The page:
Over the last decade or two, the mental health system of care has been paying much more attention to the “peer movement” and the need for individuals receiving mental health services to make their voices heard in mental health programs and other human service organizations. At Services for the UnderServed (SUS), our mental health consumers have taken the peer movement a step further: outside the walls of our programs and into the larger community.
This year’s class members of the SUS Project PREPARE (People in Recovery Engaging People thru Advocacy, Respect and Encouragement) Peer Training Program were invited by NYAPRS to share their experiences about what helped and what hindered the recovery process while hospitalized in psychiatric settings. Two SUS peers, Ann Telesford and Margaret Monroe, from the Project PREPARE graduating class of 2012, as well as an ACT Team member, presented to a range of hospital staff, which included psychiatrists, social workers, nurses and peer-bridgers of the Pilgrim Psychiatric Center on Long Island. SUS peer presenters spoke with eloquence and passion about the critical need to protect human rights and promote alternatives to psychiatric restraints, as well as the importance of staff offering hope and showing a sense of compassion to individuals facing their most difficult times.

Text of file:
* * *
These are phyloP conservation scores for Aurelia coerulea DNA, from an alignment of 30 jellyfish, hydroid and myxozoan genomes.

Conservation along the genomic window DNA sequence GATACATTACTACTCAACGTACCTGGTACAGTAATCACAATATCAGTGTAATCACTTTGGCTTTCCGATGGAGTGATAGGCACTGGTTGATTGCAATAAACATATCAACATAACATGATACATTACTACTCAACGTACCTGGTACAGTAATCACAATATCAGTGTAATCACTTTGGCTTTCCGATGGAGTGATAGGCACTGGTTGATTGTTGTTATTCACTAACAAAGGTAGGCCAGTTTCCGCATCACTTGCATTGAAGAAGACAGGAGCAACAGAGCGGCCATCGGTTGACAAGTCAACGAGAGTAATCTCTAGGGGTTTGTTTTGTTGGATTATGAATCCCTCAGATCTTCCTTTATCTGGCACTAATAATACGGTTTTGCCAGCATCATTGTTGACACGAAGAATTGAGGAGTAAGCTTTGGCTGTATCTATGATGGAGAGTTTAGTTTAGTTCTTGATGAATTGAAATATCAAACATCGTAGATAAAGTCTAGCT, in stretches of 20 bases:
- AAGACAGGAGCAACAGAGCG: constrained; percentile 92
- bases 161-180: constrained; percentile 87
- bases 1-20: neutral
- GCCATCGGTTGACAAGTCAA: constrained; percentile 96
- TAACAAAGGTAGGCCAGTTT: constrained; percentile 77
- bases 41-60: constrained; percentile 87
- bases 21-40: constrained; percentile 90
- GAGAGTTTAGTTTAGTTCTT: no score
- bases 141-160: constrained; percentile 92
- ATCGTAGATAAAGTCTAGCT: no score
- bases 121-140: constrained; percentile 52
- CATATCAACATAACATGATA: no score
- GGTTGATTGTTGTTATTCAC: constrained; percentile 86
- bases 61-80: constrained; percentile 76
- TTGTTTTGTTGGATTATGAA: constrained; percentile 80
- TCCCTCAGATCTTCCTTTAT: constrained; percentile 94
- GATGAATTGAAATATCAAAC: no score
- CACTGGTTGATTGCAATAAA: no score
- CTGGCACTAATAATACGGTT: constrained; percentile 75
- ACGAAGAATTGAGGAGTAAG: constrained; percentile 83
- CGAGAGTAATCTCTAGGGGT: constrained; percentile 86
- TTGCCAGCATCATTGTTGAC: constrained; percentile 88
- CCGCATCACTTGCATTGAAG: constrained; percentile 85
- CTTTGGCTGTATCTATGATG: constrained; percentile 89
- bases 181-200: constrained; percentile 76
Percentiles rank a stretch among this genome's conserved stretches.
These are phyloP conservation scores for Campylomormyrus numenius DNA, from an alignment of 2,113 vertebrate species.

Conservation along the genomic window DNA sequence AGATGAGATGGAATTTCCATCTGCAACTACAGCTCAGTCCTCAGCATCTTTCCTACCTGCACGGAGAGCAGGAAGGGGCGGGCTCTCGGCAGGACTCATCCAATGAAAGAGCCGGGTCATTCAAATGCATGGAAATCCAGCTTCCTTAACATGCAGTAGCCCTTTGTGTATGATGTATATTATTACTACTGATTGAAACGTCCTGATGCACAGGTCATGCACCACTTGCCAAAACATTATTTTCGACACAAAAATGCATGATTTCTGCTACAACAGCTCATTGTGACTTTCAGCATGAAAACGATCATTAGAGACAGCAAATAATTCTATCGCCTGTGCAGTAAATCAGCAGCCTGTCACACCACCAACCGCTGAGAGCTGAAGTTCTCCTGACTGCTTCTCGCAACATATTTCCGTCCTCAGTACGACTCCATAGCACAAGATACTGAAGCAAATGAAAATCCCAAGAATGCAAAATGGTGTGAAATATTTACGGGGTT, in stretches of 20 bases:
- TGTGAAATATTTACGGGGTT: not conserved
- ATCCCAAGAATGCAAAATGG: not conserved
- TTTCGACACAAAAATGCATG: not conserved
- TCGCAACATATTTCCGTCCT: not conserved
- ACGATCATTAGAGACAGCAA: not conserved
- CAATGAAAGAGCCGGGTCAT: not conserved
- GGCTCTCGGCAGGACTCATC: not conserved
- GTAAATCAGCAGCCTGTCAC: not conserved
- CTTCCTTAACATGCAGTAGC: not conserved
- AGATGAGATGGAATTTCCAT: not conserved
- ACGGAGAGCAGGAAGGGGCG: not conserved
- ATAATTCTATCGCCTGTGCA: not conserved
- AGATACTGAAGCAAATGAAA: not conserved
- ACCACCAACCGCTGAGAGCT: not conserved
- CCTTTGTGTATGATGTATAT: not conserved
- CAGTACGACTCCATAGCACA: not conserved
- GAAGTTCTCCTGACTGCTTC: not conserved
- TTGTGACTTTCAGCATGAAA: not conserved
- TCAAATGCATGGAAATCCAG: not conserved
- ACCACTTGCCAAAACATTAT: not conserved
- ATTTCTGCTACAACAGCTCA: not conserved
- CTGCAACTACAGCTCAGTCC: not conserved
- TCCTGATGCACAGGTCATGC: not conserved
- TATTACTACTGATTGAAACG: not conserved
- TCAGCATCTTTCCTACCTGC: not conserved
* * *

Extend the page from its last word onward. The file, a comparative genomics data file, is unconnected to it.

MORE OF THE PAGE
In addition, the class of the Project PREPARE Program and SUS Clubhouse peer specialist staff, Maria Sanchez, attended the Mental Health Planning Forum sponsored by the New York City Department of Health and Mental Hygiene, Office of Consumer Affairs. Ms. Sanchez and several peers-in-training provided public testimony about ways in which to improve services and programs in NYC’s mental health service delivery system. Ms. Sanchez described her experience attending the Forum along with SUS peers, “This group inspired me so much that I actually spoke at the forum and I’m basically a shy person when it comes to speaking in front of a large crowd.”
Whether we identify as a peer provider or social worker, consumer or staff, in recovery from a mental health condition, or making our way toward that end…. let us remember that it is each and every one of our responsibilities to promote human rights, share key information and community resources, provide meaningful opportunities to one another, and ultimately, to help eliminate the trauma of stigma that often brings far greater suffering than any mental health condition itself. To paraphrase the great civil rights leader, Mahatma Gandhi, and consider a question that the SUS community often asks ourselves: If we do not take part in the change we wish to see in the world, who will?
National Association of Peer Specialist Services: http://www.naops.org
New York Association of Psychiatric Rehabilitation Services: http://www.nyaprs.org
NYC Department of Health and Mental Hygiene, Office of Consumer Affairs: http://www.nyc.gov/html/doh/html/dmh/dmh-oca.shtml